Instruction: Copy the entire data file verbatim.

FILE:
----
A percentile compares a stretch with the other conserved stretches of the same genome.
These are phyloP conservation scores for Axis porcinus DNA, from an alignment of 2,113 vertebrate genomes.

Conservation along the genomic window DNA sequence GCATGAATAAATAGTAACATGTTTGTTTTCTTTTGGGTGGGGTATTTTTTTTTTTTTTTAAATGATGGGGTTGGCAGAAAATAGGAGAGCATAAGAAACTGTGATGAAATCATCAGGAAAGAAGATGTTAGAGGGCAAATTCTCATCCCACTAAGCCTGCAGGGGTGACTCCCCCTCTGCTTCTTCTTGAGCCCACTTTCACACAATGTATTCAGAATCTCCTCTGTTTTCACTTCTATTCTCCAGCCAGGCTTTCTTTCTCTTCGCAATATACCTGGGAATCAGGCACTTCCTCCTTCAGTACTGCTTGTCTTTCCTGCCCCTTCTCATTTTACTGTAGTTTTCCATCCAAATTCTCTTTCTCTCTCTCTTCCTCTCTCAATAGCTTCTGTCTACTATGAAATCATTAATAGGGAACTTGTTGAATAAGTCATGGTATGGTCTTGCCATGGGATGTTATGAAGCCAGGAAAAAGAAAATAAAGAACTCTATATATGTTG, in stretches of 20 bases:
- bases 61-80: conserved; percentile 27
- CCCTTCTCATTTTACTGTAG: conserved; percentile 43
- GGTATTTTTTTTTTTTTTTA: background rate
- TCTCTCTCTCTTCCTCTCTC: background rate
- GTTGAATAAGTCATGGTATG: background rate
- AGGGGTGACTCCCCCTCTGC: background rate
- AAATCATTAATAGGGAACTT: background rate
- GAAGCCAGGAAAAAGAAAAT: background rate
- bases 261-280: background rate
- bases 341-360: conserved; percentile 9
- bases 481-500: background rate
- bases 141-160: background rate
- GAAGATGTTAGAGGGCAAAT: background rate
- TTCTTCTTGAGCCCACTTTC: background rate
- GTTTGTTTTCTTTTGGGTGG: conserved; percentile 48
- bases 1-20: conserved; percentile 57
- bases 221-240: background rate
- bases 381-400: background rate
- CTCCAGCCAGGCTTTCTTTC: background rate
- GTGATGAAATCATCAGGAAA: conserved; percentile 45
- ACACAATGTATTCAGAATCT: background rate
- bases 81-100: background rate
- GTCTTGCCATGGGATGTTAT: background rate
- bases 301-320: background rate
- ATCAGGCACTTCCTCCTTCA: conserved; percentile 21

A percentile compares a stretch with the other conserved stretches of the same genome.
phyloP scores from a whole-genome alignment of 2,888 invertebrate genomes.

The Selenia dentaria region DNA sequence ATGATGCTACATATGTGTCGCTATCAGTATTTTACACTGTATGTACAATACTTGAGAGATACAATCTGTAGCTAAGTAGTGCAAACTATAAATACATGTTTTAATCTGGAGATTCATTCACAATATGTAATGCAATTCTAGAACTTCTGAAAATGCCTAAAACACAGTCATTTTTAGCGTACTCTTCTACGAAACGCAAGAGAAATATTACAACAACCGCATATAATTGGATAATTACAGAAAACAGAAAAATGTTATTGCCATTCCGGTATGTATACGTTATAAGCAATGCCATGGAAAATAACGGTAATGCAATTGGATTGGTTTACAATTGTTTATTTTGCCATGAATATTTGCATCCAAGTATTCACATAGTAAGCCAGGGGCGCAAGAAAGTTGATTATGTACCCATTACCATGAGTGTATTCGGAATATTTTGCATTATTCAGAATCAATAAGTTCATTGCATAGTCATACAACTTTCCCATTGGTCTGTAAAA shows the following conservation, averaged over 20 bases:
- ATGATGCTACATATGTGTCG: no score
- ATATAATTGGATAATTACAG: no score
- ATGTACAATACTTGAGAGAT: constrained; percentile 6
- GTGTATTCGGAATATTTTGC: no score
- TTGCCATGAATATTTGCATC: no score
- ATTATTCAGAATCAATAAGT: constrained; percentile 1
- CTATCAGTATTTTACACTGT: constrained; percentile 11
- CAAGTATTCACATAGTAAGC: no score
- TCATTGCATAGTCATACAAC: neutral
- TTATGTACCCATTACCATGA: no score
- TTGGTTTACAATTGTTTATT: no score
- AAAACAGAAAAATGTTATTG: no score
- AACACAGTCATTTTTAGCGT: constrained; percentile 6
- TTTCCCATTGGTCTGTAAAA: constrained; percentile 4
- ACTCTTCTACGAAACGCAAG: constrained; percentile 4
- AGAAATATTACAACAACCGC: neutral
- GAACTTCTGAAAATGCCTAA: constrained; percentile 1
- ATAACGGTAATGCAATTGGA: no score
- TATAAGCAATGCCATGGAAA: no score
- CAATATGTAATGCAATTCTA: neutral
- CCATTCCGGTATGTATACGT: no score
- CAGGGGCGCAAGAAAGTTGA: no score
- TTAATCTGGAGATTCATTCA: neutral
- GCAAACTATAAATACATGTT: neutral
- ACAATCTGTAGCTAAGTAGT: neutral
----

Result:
A percentile compares a stretch with the other conserved stretches of the same genome.
These are phyloP conservation scores for Axis porcinus DNA, from an alignment of 2,113 vertebrate genomes.

Conservation along the genomic window DNA sequence GCATGAATAAATAGTAACATGTTTGTTTTCTTTTGGGTGGGGTATTTTTTTTTTTTTTTAAATGATGGGGTTGGCAGAAAATAGGAGAGCATAAGAAACTGTGATGAAATCATCAGGAAAGAAGATGTTAGAGGGCAAATTCTCATCCCACTAAGCCTGCAGGGGTGACTCCCCCTCTGCTTCTTCTTGAGCCCACTTTCACACAATGTATTCAGAATCTCCTCTGTTTTCACTTCTATTCTCCAGCCAGGCTTTCTTTCTCTTCGCAATATACCTGGGAATCAGGCACTTCCTCCTTCAGTACTGCTTGTCTTTCCTGCCCCTTCTCATTTTACTGTAGTTTTCCATCCAAATTCTCTTTCTCTCTCTCTTCCTCTCTCAATAGCTTCTGTCTACTATGAAATCATTAATAGGGAACTTGTTGAATAAGTCATGGTATGGTCTTGCCATGGGATGTTATGAAGCCAGGAAAAAGAAAATAAAGAACTCTATATATGTTG, in stretches of 20 bases:
- bases 61-80: conserved; percentile 27
- CCCTTCTCATTTTACTGTAG: conserved; percentile 43
- GGTATTTTTTTTTTTTTTTA: background rate
- TCTCTCTCTCTTCCTCTCTC: background rate
- GTTGAATAAGTCATGGTATG: background rate
- AGGGGTGACTCCCCCTCTGC: background rate
- AAATCATTAATAGGGAACTT: background rate
- GAAGCCAGGAAAAAGAAAAT: background rate
- bases 261-280: background rate
- bases 341-360: conserved; percentile 9
- bases 481-500: background rate
- bases 141-160: background rate
- GAAGATGTTAGAGGGCAAAT: background rate
- TTCTTCTTGAGCCCACTTTC: background rate
- GTTTGTTTTCTTTTGGGTGG: conserved; percentile 48
- bases 1-20: conserved; percentile 57
- bases 221-240: background rate
- bases 381-400: background rate
- CTCCAGCCAGGCTTTCTTTC: background rate
- GTGATGAAATCATCAGGAAA: conserved; percentile 45
- ACACAATGTATTCAGAATCT: background rate
- bases 81-100: background rate
- GTCTTGCCATGGGATGTTAT: background rate
- bases 301-320: background rate
- ATCAGGCACTTCCTCCTTCA: conserved; percentile 21

A percentile compares a stretch with the other conserved stretches of the same genome.
phyloP scores from a whole-genome alignment of 2,888 invertebrate genomes.

The Selenia dentaria region DNA sequence ATGATGCTACATATGTGTCGCTATCAGTATTTTACACTGTATGTACAATACTTGAGAGATACAATCTGTAGCTAAGTAGTGCAAACTATAAATACATGTTTTAATCTGGAGATTCATTCACAATATGTAATGCAATTCTAGAACTTCTGAAAATGCCTAAAACACAGTCATTTTTAGCGTACTCTTCTACGAAACGCAAGAGAAATATTACAACAACCGCATATAATTGGATAATTACAGAAAACAGAAAAATGTTATTGCCATTCCGGTATGTATACGTTATAAGCAATGCCATGGAAAATAACGGTAATGCAATTGGATTGGTTTACAATTGTTTATTTTGCCATGAATATTTGCATCCAAGTATTCACATAGTAAGCCAGGGGCGCAAGAAAGTTGATTATGTACCCATTACCATGAGTGTATTCGGAATATTTTGCATTATTCAGAATCAATAAGTTCATTGCATAGTCATACAACTTTCCCATTGGTCTGTAAAA shows the following conservation, averaged over 20 bases:
- ATGATGCTACATATGTGTCG: no score
- ATATAATTGGATAATTACAG: no score
- ATGTACAATACTTGAGAGAT: constrained; percentile 6
- GTGTATTCGGAATATTTTGC: no score
- TTGCCATGAATATTTGCATC: no score
- ATTATTCAGAATCAATAAGT: constrained; percentile 1
- CTATCAGTATTTTACACTGT: constrained; percentile 11
- CAAGTATTCACATAGTAAGC: no score
- TCATTGCATAGTCATACAAC: neutral
- TTATGTACCCATTACCATGA: no score
- TTGGTTTACAATTGTTTATT: no score
- AAAACAGAAAAATGTTATTG: no score
- AACACAGTCATTTTTAGCGT: constrained; percentile 6
- TTTCCCATTGGTCTGTAAAA: constrained; percentile 4
- ACTCTTCTACGAAACGCAAG: constrained; percentile 4
- AGAAATATTACAACAACCGC: neutral
- GAACTTCTGAAAATGCCTAA: constrained; percentile 1
- ATAACGGTAATGCAATTGGA: no score
- TATAAGCAATGCCATGGAAA: no score
- CAATATGTAATGCAATTCTA: neutral
- CCATTCCGGTATGTATACGT: no score
- CAGGGGCGCAAGAAAGTTGA: no score
- TTAATCTGGAGATTCATTCA: neutral
- GCAAACTATAAATACATGTT: neutral
- ACAATCTGTAGCTAAGTAGT: neutral